TODAY IS THE 1st DAY OF AUTUMN BLOG Wednesday 22nd September 2021



Yes, today is the first day of Autumn. That is good news and bad news.

First the bad news. The nights will start drawing in and the days and daylight time gets shorter. The weather will get colder.

But as usual, lets hear the good news and look on the bright side. Autumn brings glorious colours as the trees and nature changes colour. The leaves eventually fall to reveal the intricate patterns their branches create against the backdrop of the sky be it blue or grey. we also look forward to the colourful festivities of Halloween, Bonfire Night and the joys that Christmas brings. It’s a good time to sit cosily and comfortably at home at night curled up on the sofa, reading a good book whilst eating toasted crumpets covered in melted butter and sipping hot steaming tea.

Go ahead and enjoy Autumn!

The Four Seasons: Spring, Summer, Fall, Winter

When do the four seasons start—and why do the dates change for the start of spring, summer, fall, and winter? Here are the equinox and solstice dates for 2021.


Each season has both an astronomical start and a meteorological start. It sounds complicated, but trust us, it’s not!

The astronomical start date is based on the position of the Sun in relation to the Earth.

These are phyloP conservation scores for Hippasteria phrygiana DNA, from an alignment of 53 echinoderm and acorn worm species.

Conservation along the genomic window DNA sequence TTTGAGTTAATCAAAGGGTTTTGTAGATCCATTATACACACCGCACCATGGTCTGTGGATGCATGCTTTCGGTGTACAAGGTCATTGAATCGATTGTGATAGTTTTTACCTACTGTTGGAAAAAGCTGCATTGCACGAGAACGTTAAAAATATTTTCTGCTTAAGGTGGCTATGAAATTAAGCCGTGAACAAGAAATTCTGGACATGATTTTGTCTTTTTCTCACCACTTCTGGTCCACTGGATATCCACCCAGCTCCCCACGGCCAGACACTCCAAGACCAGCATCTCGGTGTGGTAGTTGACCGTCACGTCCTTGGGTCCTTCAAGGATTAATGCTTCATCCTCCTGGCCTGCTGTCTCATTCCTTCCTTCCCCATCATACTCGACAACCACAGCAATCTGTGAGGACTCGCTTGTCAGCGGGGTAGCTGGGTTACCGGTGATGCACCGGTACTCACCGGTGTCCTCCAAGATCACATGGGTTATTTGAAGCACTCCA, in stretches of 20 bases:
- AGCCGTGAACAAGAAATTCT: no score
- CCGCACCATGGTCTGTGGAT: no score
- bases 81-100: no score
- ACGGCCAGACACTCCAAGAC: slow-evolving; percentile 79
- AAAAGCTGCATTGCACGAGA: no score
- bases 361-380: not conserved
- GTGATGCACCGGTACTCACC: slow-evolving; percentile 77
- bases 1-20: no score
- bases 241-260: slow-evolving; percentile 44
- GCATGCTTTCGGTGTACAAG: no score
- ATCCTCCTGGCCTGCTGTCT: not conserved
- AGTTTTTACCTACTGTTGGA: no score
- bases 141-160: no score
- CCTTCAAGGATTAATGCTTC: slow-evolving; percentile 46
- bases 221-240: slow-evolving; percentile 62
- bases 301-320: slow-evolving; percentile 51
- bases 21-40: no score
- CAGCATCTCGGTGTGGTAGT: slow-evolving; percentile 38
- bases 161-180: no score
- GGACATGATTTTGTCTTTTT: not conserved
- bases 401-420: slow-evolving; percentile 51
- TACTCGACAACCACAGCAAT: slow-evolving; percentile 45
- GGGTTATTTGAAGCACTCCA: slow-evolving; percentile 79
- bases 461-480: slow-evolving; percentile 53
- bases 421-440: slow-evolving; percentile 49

The meteorological start date is based on our 12-month civiil calendar as well as the annual temperature cycle.


Seasons of 2021                  Astronomical Start                                              Meteorological Start

SPRING                                 Saturday, March 20,                                           Monday, March 1

SUMMER                             Sunday, June 20,                                                  Tuesday, June 1

AUTUMN                             Wednesday, September 22,                               Wednesday, September 1

WINTER                               Tuesday, December 21,                                      Wednesday, December 1

We often talk about it beginning to feel like autumn when the nights start to draw in and temperatures start feeling cooler.

Astronomical autumn

Usually, when we talk about the first day of autumn we are referring to the astronomical autumn which is defined by the Earth’s axis and orbit around the Sun.

This year autumn begins on 22 September 2021 and ends on 21 December 2021.